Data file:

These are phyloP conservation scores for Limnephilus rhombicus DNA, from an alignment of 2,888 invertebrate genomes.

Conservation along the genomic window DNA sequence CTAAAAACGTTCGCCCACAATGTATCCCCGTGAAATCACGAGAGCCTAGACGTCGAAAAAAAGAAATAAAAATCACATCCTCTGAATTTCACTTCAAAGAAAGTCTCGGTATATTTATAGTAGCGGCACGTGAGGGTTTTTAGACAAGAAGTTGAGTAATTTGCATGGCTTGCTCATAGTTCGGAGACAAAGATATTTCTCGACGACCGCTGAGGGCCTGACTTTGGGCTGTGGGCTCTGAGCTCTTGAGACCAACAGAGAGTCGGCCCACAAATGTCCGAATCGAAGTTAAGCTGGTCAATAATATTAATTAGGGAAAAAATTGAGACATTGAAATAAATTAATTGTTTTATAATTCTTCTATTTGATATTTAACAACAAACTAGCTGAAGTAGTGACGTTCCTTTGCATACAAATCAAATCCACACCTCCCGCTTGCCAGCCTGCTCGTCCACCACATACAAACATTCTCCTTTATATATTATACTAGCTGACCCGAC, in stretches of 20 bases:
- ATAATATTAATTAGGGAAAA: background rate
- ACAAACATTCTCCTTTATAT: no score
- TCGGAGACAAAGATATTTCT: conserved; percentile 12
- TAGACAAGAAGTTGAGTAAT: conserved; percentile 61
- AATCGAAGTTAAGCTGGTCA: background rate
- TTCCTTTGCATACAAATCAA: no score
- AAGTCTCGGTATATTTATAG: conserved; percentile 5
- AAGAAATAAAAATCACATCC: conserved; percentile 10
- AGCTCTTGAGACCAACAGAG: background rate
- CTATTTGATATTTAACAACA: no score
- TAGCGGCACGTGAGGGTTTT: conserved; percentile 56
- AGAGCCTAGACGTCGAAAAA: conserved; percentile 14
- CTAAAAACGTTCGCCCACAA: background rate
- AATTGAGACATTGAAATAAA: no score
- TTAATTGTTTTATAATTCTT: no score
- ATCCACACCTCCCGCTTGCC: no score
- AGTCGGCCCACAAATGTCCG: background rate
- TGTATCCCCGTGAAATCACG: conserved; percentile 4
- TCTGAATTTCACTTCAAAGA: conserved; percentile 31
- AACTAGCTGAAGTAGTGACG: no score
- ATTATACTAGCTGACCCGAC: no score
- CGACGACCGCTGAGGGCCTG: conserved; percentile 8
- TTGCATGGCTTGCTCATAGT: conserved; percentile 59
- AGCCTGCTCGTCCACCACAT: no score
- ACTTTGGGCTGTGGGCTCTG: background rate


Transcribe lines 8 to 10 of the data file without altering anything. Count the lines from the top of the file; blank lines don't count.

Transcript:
- TTCCTTTGCATACAAATCAA: no score
- AAGTCTCGGTATATTTATAG: conserved; percentile 5
- AAGAAATAAAAATCACATCC: conserved; percentile 10